Clarke's Commentary on Romans 7:13

    Was then that which is good made death unto me? - This is the question of the Jew, with whom the apostle appears to be disputing.

    "Do you allow the law to be good, and yet say it is the cause of our death?" The apostle answers: - God forbid! μη γενοιτο, by no means: it is not the law that is the cause of your death, but sin; it was sin which subjected us to death by the law, justly threatening sin with death: which law was given that sin might appear - might be set forth in its own colors; when we saw it subjected us to death by a law perfectly holy, just, and good; that sin, by the law, might be represented what it really is: - καθ' ὑπερβολην ἁμαρτωλος, an Exceeding Great and deadly evil.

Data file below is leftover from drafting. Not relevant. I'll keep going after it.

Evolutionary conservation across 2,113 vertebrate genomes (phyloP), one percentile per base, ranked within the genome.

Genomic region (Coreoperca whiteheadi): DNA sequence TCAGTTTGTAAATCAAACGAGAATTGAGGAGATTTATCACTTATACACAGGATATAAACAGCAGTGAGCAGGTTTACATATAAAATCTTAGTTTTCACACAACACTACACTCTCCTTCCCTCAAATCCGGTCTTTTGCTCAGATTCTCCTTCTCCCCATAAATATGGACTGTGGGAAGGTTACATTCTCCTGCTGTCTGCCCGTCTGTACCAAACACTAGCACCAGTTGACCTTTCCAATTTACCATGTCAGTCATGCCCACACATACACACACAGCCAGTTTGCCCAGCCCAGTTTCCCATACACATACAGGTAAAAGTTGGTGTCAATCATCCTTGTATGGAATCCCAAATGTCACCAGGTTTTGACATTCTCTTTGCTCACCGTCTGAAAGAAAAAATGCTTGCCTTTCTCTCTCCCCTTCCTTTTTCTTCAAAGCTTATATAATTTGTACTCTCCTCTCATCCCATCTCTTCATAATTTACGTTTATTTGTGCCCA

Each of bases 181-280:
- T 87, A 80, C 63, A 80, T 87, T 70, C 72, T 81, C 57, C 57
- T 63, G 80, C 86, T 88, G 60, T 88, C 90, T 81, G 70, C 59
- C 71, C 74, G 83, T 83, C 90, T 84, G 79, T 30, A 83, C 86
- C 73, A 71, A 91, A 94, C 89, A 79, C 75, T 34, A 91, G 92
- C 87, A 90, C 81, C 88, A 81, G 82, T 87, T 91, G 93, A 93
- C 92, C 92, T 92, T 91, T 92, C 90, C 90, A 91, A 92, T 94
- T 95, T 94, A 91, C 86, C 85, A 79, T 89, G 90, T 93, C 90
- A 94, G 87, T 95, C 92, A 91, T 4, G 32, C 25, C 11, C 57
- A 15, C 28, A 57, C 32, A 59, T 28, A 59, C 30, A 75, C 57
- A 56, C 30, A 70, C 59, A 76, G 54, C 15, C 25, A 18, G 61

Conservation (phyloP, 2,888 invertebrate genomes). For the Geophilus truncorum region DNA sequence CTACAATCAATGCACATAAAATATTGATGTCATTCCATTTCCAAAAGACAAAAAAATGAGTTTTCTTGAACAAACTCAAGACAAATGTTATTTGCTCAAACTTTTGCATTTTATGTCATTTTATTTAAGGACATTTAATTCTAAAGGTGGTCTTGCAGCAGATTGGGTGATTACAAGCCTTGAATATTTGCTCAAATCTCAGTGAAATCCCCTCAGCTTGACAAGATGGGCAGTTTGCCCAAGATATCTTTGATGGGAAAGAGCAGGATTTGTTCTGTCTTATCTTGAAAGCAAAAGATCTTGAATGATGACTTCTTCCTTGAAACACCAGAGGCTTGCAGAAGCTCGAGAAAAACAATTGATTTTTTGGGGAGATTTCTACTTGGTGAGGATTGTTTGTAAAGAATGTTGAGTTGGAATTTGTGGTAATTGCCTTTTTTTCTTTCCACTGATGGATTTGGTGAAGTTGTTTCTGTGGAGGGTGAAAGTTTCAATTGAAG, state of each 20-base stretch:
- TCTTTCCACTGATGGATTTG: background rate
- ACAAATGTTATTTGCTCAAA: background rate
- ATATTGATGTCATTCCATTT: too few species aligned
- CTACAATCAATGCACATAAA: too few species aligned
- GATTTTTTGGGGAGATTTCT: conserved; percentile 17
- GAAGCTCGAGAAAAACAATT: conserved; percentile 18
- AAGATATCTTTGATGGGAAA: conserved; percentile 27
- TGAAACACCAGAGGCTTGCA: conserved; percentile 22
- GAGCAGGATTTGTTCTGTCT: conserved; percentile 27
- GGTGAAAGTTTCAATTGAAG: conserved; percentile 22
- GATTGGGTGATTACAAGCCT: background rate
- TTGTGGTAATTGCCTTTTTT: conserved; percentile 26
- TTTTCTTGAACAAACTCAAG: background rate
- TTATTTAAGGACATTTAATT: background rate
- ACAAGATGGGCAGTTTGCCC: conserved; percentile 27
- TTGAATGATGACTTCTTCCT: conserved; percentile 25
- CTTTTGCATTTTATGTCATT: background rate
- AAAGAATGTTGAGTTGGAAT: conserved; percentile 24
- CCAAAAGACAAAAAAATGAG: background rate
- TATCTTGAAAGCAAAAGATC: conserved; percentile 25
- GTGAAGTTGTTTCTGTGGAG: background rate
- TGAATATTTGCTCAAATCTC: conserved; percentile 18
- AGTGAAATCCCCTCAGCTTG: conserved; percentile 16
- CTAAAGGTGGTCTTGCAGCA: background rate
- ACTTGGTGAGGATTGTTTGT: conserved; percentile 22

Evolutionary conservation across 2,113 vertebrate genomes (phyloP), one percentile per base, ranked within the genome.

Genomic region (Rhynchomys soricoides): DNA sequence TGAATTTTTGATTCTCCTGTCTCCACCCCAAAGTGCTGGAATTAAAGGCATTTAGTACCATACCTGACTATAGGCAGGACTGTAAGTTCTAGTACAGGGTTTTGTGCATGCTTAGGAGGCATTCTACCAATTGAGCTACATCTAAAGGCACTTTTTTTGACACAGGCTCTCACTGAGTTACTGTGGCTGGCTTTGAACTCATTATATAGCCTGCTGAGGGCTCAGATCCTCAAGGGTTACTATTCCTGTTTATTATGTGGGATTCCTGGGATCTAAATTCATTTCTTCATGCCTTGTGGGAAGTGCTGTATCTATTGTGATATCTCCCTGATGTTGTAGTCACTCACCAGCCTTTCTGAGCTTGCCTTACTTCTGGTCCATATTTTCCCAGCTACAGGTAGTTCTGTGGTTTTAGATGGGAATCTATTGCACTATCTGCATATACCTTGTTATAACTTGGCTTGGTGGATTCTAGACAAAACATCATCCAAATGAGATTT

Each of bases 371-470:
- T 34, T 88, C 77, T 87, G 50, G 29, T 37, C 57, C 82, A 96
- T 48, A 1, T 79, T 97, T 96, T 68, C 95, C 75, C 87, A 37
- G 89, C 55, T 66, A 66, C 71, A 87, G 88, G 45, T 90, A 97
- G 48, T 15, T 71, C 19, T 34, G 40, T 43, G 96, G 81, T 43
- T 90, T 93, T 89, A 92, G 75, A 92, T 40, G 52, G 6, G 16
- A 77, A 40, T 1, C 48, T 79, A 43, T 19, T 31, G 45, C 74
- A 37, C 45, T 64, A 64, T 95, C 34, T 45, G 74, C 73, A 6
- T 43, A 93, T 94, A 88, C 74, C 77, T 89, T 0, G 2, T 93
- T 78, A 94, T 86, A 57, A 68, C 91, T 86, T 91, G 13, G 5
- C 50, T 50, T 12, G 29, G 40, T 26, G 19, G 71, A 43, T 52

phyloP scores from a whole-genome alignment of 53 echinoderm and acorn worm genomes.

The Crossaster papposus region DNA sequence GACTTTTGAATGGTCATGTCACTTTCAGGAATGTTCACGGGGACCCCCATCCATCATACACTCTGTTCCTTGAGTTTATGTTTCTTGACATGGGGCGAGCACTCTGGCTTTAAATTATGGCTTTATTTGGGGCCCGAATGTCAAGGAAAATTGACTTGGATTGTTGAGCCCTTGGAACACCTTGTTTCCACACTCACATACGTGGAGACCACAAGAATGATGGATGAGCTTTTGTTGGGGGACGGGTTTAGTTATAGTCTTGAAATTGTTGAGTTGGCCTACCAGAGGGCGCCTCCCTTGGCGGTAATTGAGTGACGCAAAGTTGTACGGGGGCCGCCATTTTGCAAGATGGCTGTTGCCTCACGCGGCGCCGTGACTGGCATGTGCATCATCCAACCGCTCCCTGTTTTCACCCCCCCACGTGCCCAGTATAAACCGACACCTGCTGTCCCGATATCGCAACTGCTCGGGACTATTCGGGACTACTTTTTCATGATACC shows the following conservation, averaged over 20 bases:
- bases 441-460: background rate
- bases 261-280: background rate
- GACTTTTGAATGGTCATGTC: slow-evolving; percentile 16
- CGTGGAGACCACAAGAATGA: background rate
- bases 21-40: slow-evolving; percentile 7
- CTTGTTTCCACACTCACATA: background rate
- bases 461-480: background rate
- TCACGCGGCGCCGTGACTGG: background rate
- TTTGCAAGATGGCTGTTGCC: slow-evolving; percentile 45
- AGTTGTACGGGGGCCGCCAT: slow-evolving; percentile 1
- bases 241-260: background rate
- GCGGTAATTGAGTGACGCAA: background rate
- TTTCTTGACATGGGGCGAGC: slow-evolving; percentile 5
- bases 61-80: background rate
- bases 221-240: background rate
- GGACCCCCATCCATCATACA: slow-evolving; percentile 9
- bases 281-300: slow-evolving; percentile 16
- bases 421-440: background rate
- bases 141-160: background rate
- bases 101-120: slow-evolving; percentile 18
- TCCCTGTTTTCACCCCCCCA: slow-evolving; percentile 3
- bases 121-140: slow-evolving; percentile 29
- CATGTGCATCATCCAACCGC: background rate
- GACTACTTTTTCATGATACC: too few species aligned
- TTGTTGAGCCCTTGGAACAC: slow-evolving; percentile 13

Thus it appears that man cannot have a true notion of sin but by means of the law of God. For this I have already given sufficient reasons in the preceding notes. And it was one design of the law to show the abominable and destructive nature of sin, as well as to be a rule of life. It would be almost impossible for a man to have that just notion of the demerit of sin so as to produce repentance, or to see the nature and necessity of the death of Christ, if the law were not applied to his conscience by the light of the Holy Spirit; it is then alone that he sees himself to be carnal, and sold under sin; and that the law and the commandment are holy, just, and good. And let it be observed, that the law did not answer this end merely among the Jews in the days of the apostle; it is just as necessary to the Gentiles to the present hour. Nor do we find that true repentance takes place where the moral law is not preached and enforced. Those who preach only the Gospel to sinners, at best only heal the hurt of the daughter of my people slightly. The law, therefore, is the grand instrument in the hands of a faithful minister, to alarm and awaken sinners; and he may safely show that every sinner is under the law, and consequently under the curse, who has not fled for refuge to the hope held out by the Gospel: for, in this sense also, Jesus Christ is the End of the Law for justification to them that believe.